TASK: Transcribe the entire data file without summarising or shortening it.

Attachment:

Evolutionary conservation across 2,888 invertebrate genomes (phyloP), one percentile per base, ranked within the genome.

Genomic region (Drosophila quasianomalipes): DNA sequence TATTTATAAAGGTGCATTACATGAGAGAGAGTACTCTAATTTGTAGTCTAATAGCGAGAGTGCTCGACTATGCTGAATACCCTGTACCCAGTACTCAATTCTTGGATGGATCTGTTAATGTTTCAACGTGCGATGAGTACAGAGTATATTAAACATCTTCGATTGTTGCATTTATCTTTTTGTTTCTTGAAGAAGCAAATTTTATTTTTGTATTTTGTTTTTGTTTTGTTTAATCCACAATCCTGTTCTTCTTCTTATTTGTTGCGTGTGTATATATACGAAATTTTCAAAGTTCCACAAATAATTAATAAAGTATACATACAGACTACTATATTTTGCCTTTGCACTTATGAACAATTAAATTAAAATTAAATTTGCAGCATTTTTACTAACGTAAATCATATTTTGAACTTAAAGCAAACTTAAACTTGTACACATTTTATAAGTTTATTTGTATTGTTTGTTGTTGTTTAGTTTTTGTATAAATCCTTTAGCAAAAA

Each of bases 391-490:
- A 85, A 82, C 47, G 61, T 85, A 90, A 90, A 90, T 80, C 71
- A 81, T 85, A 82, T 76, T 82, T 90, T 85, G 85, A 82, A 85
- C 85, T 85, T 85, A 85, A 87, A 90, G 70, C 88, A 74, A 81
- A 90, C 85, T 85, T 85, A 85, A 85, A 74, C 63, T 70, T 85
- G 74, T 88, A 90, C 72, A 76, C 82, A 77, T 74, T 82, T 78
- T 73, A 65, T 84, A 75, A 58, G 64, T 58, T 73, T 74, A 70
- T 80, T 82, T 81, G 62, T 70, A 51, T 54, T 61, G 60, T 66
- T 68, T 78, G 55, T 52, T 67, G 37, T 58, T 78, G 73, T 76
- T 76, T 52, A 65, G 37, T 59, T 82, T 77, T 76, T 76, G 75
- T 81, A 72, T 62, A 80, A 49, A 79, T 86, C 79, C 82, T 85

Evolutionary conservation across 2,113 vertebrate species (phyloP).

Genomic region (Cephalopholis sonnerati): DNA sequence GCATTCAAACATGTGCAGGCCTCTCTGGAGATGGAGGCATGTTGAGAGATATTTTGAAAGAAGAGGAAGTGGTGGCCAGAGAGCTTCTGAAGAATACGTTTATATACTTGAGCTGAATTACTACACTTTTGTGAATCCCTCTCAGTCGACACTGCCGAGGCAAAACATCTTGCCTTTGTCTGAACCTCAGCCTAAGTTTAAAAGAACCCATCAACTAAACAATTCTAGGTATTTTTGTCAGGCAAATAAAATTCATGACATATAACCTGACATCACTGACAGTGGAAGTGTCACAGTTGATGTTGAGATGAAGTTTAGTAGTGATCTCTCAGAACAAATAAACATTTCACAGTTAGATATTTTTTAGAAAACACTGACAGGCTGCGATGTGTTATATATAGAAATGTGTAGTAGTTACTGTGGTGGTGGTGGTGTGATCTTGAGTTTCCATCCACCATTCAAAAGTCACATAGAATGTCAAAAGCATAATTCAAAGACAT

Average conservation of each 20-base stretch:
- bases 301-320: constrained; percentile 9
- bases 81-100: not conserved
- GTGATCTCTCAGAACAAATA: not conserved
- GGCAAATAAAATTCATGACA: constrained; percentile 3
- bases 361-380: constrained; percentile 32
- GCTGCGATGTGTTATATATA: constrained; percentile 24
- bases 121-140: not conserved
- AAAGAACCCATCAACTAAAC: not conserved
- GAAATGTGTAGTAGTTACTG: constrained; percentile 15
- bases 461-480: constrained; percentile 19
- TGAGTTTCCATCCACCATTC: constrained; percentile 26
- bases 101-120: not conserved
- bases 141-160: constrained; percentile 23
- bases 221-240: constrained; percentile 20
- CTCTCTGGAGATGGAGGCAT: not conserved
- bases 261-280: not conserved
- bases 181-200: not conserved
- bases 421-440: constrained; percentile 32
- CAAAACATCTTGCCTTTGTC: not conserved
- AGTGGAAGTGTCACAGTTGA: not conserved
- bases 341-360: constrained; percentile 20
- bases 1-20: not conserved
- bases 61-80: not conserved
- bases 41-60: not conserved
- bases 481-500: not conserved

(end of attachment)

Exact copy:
Evolutionary conservation across 2,888 invertebrate genomes (phyloP), one percentile per base, ranked within the genome.

Genomic region (Drosophila quasianomalipes): DNA sequence TATTTATAAAGGTGCATTACATGAGAGAGAGTACTCTAATTTGTAGTCTAATAGCGAGAGTGCTCGACTATGCTGAATACCCTGTACCCAGTACTCAATTCTTGGATGGATCTGTTAATGTTTCAACGTGCGATGAGTACAGAGTATATTAAACATCTTCGATTGTTGCATTTATCTTTTTGTTTCTTGAAGAAGCAAATTTTATTTTTGTATTTTGTTTTTGTTTTGTTTAATCCACAATCCTGTTCTTCTTCTTATTTGTTGCGTGTGTATATATACGAAATTTTCAAAGTTCCACAAATAATTAATAAAGTATACATACAGACTACTATATTTTGCCTTTGCACTTATGAACAATTAAATTAAAATTAAATTTGCAGCATTTTTACTAACGTAAATCATATTTTGAACTTAAAGCAAACTTAAACTTGTACACATTTTATAAGTTTATTTGTATTGTTTGTTGTTGTTTAGTTTTTGTATAAATCCTTTAGCAAAAA

Each of bases 391-490:
- A 85, A 82, C 47, G 61, T 85, A 90, A 90, A 90, T 80, C 71
- A 81, T 85, A 82, T 76, T 82, T 90, T 85, G 85, A 82, A 85
- C 85, T 85, T 85, A 85, A 87, A 90, G 70, C 88, A 74, A 81
- A 90, C 85, T 85, T 85, A 85, A 85, A 74, C 63, T 70, T 85
- G 74, T 88, A 90, C 72, A 76, C 82, A 77, T 74, T 82, T 78
- T 73, A 65, T 84, A 75, A 58, G 64, T 58, T 73, T 74, A 70
- T 80, T 82, T 81, G 62, T 70, A 51, T 54, T 61, G 60, T 66
- T 68, T 78, G 55, T 52, T 67, G 37, T 58, T 78, G 73, T 76
- T 76, T 52, A 65, G 37, T 59, T 82, T 77, T 76, T 76, G 75
- T 81, A 72, T 62, A 80, A 49, A 79, T 86, C 79, C 82, T 85

Evolutionary conservation across 2,113 vertebrate species (phyloP).

Genomic region (Cephalopholis sonnerati): DNA sequence GCATTCAAACATGTGCAGGCCTCTCTGGAGATGGAGGCATGTTGAGAGATATTTTGAAAGAAGAGGAAGTGGTGGCCAGAGAGCTTCTGAAGAATACGTTTATATACTTGAGCTGAATTACTACACTTTTGTGAATCCCTCTCAGTCGACACTGCCGAGGCAAAACATCTTGCCTTTGTCTGAACCTCAGCCTAAGTTTAAAAGAACCCATCAACTAAACAATTCTAGGTATTTTTGTCAGGCAAATAAAATTCATGACATATAACCTGACATCACTGACAGTGGAAGTGTCACAGTTGATGTTGAGATGAAGTTTAGTAGTGATCTCTCAGAACAAATAAACATTTCACAGTTAGATATTTTTTAGAAAACACTGACAGGCTGCGATGTGTTATATATAGAAATGTGTAGTAGTTACTGTGGTGGTGGTGGTGTGATCTTGAGTTTCCATCCACCATTCAAAAGTCACATAGAATGTCAAAAGCATAATTCAAAGACAT

Average conservation of each 20-base stretch:
- bases 301-320: constrained; percentile 9
- bases 81-100: not conserved
- GTGATCTCTCAGAACAAATA: not conserved
- GGCAAATAAAATTCATGACA: constrained; percentile 3
- bases 361-380: constrained; percentile 32
- GCTGCGATGTGTTATATATA: constrained; percentile 24
- bases 121-140: not conserved
- AAAGAACCCATCAACTAAAC: not conserved
- GAAATGTGTAGTAGTTACTG: constrained; percentile 15
- bases 461-480: constrained; percentile 19
- TGAGTTTCCATCCACCATTC: constrained; percentile 26
- bases 101-120: not conserved
- bases 141-160: constrained; percentile 23
- bases 221-240: constrained; percentile 20
- CTCTCTGGAGATGGAGGCAT: not conserved
- bases 261-280: not conserved
- bases 181-200: not conserved
- bases 421-440: constrained; percentile 32
- CAAAACATCTTGCCTTTGTC: not conserved
- AGTGGAAGTGTCACAGTTGA: not conserved
- bases 341-360: constrained; percentile 20
- bases 1-20: not conserved
- bases 61-80: not conserved
- bases 41-60: not conserved
- bases 481-500: not conserved